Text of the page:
An outraged Liberal Democrat MP called it "monstrous". British Legion chiefs labelled it "appalling". The Star said it was "shameful" and advised people to make sure they didn't buy it.
As you mgiht have guessed from the headline on the page "it" is Cannon Fodder, Sensible Software's latest offering. Why all the publicity and all the fuss? Well, papers will be papers and they will blow things out of proportion.
The reason for all this uncalled for and unfair publicity is because Sensible included the distinctive poppy symbol into the game. MP's and war veterans were apparently outraged which is fair enough I suppose, but there are ways and means of getting a problem like that solved.
Having a newspaper sensationalise the problem, going over the top and spreading inaccuracies in their reporting, is not the way to do it. Cannon Fodder is not shameful, monstrous or appalling, but is instead one of the games of 1993 and my money is on it becoming the Christmas number one.
The poppy has now been remove and everyone is happy except perhaps publishers Virgin and Sensible Software themselves who could have done without any of the hassle involved. Enough of all this, you lot want to know about Cannon Fodder. To save you reading to the end of this text I could just ell you to go out and buy it and thus there still might be some copies left in the shops.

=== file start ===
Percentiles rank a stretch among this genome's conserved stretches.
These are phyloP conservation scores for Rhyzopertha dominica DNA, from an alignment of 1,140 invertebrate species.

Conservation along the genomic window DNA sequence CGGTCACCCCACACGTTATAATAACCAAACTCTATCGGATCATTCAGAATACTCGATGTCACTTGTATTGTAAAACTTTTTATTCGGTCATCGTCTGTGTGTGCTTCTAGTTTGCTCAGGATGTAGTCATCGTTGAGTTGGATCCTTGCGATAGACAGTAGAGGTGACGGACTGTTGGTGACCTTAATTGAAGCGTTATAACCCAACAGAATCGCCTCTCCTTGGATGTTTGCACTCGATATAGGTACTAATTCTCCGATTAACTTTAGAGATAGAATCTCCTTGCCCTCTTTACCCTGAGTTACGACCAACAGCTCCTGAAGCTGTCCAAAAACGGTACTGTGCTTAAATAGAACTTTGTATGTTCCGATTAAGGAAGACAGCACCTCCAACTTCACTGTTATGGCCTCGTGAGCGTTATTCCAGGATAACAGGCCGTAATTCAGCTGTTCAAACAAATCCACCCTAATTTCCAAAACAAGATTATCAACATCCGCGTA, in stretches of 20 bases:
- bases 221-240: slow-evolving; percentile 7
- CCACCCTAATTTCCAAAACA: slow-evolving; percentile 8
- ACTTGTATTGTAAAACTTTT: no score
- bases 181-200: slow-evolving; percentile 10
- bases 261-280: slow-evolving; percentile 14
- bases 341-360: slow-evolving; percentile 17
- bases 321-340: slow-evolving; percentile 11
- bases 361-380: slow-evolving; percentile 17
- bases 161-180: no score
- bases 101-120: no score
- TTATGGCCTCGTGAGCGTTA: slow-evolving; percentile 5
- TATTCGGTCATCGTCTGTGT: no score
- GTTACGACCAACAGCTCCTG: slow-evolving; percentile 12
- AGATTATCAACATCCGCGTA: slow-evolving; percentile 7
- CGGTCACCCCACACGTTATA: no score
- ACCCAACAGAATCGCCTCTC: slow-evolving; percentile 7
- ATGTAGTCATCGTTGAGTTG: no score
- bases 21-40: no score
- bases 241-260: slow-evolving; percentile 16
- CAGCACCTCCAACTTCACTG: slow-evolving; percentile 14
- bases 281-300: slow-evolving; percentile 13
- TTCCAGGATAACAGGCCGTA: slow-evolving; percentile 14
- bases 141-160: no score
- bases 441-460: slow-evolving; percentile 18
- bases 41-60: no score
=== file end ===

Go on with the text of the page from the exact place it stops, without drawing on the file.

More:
Sensible Software have never really produced a bad game and more recently have dominated the software market with such excellent products as Mega-lo-Mania, WizKid and Sensible Soccer. Most of their titles are tinged with elements of surreal humour, especially WizKid and the highly amusing team names in Sensible Soccer.
Cannon Fodder blasts off with one of the best game tunes of '93. It's a sort of raggae-
As the song plays you are treated to a menagerie of digitised shots of the Sensible Software team dressed up as soldiers. As good a way as any ot get your face in a game I suppose. Once all this tomfoolery has finished it is then time to enter the war zone.
Before the action actually starts, you need to call up some of the 360 fit young men to become troopers. Only 15 of them are allowed to volunteer for each mission. As missions progress you start to lose men and innocent soldiers are thrown into war with the more experienced troops.
There are 24 missions to complete, each one has a different terrain and objective. Most missions are split into a maximum of six phases. You do not directly control troopers, but instead determine their behaviour.
This is achieved by using the mouse, the mouse pointer and a troop leader. Troopers will only follow their leader, but they can also be encouraged to split up and do their own thing.
At the beginning of your adventure all the troopers are conscripted as lowly Privates (I know a joke about that! Not very funny, but I know one). Your troopers ranks increase for every phase that they survive, but promotion only occurs when the mission is complete.